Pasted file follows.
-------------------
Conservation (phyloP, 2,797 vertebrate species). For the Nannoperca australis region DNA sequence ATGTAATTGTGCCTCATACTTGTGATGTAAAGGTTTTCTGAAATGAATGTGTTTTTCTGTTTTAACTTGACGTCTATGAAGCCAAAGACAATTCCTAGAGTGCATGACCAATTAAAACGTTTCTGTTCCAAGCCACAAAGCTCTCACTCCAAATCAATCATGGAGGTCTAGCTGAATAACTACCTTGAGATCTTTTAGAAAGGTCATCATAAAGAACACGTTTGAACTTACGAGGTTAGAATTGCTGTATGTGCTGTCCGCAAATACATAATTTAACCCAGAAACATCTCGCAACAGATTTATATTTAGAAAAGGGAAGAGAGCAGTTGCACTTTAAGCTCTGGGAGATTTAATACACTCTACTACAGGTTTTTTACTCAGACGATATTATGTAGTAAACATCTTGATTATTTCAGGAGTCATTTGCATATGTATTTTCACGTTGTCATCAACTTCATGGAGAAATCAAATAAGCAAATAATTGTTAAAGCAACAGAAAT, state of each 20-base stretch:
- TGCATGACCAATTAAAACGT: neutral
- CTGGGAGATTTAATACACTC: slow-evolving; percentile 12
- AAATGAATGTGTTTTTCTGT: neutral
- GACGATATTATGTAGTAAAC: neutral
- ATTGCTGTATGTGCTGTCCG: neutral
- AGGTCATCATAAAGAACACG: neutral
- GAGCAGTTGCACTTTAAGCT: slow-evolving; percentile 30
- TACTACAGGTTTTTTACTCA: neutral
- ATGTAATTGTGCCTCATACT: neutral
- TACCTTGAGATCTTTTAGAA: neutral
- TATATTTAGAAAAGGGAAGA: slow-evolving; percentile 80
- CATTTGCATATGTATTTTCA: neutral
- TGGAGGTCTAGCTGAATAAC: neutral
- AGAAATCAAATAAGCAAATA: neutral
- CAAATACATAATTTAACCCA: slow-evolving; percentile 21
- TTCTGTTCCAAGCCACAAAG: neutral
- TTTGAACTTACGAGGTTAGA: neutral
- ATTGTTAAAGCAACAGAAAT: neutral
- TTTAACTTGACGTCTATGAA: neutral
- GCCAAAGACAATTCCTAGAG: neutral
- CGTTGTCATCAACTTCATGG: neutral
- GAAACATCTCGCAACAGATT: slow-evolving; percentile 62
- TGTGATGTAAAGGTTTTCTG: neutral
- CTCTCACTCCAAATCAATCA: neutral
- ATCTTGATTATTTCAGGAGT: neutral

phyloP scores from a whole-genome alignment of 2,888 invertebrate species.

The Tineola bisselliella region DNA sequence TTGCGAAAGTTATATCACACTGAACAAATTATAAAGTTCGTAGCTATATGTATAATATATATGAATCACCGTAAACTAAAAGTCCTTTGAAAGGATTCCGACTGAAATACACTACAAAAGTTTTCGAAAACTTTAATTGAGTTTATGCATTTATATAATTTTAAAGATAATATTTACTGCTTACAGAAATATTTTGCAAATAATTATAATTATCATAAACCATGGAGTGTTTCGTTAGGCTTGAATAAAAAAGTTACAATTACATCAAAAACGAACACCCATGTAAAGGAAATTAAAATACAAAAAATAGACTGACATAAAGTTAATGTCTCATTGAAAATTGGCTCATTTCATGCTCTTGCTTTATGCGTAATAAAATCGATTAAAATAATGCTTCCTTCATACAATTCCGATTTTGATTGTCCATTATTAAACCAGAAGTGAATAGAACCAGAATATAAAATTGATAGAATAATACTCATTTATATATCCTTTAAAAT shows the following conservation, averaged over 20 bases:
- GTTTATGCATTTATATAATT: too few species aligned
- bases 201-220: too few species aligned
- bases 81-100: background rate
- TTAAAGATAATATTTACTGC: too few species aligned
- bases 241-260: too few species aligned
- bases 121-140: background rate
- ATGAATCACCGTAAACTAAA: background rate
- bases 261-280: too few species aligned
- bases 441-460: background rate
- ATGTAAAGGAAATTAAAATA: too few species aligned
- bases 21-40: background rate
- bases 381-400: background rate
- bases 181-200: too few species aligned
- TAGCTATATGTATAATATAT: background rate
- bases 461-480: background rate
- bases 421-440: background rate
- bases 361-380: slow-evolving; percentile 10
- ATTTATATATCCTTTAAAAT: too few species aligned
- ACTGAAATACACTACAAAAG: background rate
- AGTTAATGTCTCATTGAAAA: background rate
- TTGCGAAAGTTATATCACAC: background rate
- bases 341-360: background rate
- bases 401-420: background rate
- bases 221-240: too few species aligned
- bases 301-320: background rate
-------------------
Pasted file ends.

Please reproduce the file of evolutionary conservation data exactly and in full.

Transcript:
Conservation (phyloP, 2,797 vertebrate species). For the Nannoperca australis region DNA sequence ATGTAATTGTGCCTCATACTTGTGATGTAAAGGTTTTCTGAAATGAATGTGTTTTTCTGTTTTAACTTGACGTCTATGAAGCCAAAGACAATTCCTAGAGTGCATGACCAATTAAAACGTTTCTGTTCCAAGCCACAAAGCTCTCACTCCAAATCAATCATGGAGGTCTAGCTGAATAACTACCTTGAGATCTTTTAGAAAGGTCATCATAAAGAACACGTTTGAACTTACGAGGTTAGAATTGCTGTATGTGCTGTCCGCAAATACATAATTTAACCCAGAAACATCTCGCAACAGATTTATATTTAGAAAAGGGAAGAGAGCAGTTGCACTTTAAGCTCTGGGAGATTTAATACACTCTACTACAGGTTTTTTACTCAGACGATATTATGTAGTAAACATCTTGATTATTTCAGGAGTCATTTGCATATGTATTTTCACGTTGTCATCAACTTCATGGAGAAATCAAATAAGCAAATAATTGTTAAAGCAACAGAAAT, state of each 20-base stretch:
- TGCATGACCAATTAAAACGT: neutral
- CTGGGAGATTTAATACACTC: slow-evolving; percentile 12
- AAATGAATGTGTTTTTCTGT: neutral
- GACGATATTATGTAGTAAAC: neutral
- ATTGCTGTATGTGCTGTCCG: neutral
- AGGTCATCATAAAGAACACG: neutral
- GAGCAGTTGCACTTTAAGCT: slow-evolving; percentile 30
- TACTACAGGTTTTTTACTCA: neutral
- ATGTAATTGTGCCTCATACT: neutral
- TACCTTGAGATCTTTTAGAA: neutral
- TATATTTAGAAAAGGGAAGA: slow-evolving; percentile 80
- CATTTGCATATGTATTTTCA: neutral
- TGGAGGTCTAGCTGAATAAC: neutral
- AGAAATCAAATAAGCAAATA: neutral
- CAAATACATAATTTAACCCA: slow-evolving; percentile 21
- TTCTGTTCCAAGCCACAAAG: neutral
- TTTGAACTTACGAGGTTAGA: neutral
- ATTGTTAAAGCAACAGAAAT: neutral
- TTTAACTTGACGTCTATGAA: neutral
- GCCAAAGACAATTCCTAGAG: neutral
- CGTTGTCATCAACTTCATGG: neutral
- GAAACATCTCGCAACAGATT: slow-evolving; percentile 62
- TGTGATGTAAAGGTTTTCTG: neutral
- CTCTCACTCCAAATCAATCA: neutral
- ATCTTGATTATTTCAGGAGT: neutral

phyloP scores from a whole-genome alignment of 2,888 invertebrate species.

The Tineola bisselliella region DNA sequence TTGCGAAAGTTATATCACACTGAACAAATTATAAAGTTCGTAGCTATATGTATAATATATATGAATCACCGTAAACTAAAAGTCCTTTGAAAGGATTCCGACTGAAATACACTACAAAAGTTTTCGAAAACTTTAATTGAGTTTATGCATTTATATAATTTTAAAGATAATATTTACTGCTTACAGAAATATTTTGCAAATAATTATAATTATCATAAACCATGGAGTGTTTCGTTAGGCTTGAATAAAAAAGTTACAATTACATCAAAAACGAACACCCATGTAAAGGAAATTAAAATACAAAAAATAGACTGACATAAAGTTAATGTCTCATTGAAAATTGGCTCATTTCATGCTCTTGCTTTATGCGTAATAAAATCGATTAAAATAATGCTTCCTTCATACAATTCCGATTTTGATTGTCCATTATTAAACCAGAAGTGAATAGAACCAGAATATAAAATTGATAGAATAATACTCATTTATATATCCTTTAAAAT shows the following conservation, averaged over 20 bases:
- GTTTATGCATTTATATAATT: too few species aligned
- bases 201-220: too few species aligned
- bases 81-100: background rate
- TTAAAGATAATATTTACTGC: too few species aligned
- bases 241-260: too few species aligned
- bases 121-140: background rate
- ATGAATCACCGTAAACTAAA: background rate
- bases 261-280: too few species aligned
- bases 441-460: background rate
- ATGTAAAGGAAATTAAAATA: too few species aligned
- bases 21-40: background rate
- bases 381-400: background rate
- bases 181-200: too few species aligned
- TAGCTATATGTATAATATAT: background rate
- bases 461-480: background rate
- bases 421-440: background rate
- bases 361-380: slow-evolving; percentile 10
- ATTTATATATCCTTTAAAAT: too few species aligned
- ACTGAAATACACTACAAAAG: background rate
- AGTTAATGTCTCATTGAAAA: background rate
- TTGCGAAAGTTATATCACAC: background rate
- bases 341-360: background rate
- bases 401-420: background rate
- bases 221-240: too few species aligned
- bases 301-320: background rate